That's the word from Nissan's chief vice-president of global marketing communications, Simon Sproule, who believes that after five years of repeated use, the battery pack in the Nissan Leaf may require some maintenance, but not complete replacement.
Nissan states that after five years (or 60,000 miles) of use, the Leaf's battery pack will still retain at least 80 percent of its original 24-kWh capacity. But if the pack dips below that 80-percent threshold, then Nissan says individual module swap outs – not entire battery pack replacements – will be the most likely solution. Sproule stated:
As for the common concern that daily use of a quick-charge (Level 3) station will degrade battery life, Sproule responded:There's been a lot of debate online about the replacement cost of the battery and it's very unlikely that anyone's going to have to replace the entire battery pack. Typically people will need to replace modules and we can open up the battery pack and do that. There's been a lot of chatter online about tens of thousands of dollars or euros to replace a whole battery pack, but really you want to focus on the modules and these will be in the hundreds, not the thousands.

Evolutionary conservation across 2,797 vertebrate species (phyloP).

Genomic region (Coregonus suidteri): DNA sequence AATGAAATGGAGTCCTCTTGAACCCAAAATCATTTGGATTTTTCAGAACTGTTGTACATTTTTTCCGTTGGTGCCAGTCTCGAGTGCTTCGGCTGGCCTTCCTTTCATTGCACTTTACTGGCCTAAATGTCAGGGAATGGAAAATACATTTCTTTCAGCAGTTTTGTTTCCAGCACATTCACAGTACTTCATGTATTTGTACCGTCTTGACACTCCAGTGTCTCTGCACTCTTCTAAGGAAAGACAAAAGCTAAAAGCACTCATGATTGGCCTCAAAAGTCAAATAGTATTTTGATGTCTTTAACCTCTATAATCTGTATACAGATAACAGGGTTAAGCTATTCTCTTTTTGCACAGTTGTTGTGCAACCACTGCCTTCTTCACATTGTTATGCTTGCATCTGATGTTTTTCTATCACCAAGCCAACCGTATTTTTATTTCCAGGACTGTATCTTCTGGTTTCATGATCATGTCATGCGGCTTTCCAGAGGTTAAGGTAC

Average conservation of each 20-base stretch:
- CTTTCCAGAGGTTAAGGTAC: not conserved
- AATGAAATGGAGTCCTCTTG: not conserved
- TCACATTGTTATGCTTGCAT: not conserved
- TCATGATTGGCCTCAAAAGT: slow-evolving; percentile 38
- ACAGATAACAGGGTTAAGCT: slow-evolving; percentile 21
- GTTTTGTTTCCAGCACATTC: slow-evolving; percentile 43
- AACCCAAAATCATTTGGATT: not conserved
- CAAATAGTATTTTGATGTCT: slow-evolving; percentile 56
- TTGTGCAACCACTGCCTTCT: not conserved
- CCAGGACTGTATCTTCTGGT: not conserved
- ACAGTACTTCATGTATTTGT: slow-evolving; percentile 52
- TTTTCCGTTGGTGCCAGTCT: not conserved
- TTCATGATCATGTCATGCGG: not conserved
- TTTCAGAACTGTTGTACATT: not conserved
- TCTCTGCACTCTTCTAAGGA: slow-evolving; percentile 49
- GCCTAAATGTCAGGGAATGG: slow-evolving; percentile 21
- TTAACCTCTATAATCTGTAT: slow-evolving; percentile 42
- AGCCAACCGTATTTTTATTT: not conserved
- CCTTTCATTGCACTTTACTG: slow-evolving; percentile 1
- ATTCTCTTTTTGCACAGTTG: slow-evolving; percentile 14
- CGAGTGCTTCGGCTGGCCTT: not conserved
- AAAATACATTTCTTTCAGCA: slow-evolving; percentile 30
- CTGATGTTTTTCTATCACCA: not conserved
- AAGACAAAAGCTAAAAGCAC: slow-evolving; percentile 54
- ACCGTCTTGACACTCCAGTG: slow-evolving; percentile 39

Looks like Sproule has his hands full dispelling Nissan Leaf myths.If someone uses the fast charging system every day, they would be doing more than 200 miles [daily] and on an annual basis that would be over 70,000 miles. There aren't many people that drive 70,000 miles a year in any car so it's an unlikely scenario that someone would be fast charging every day. The constant heavy recharge cycle is the extreme and we engineer for the extreme but the reality day-to-day will be nowhere near that.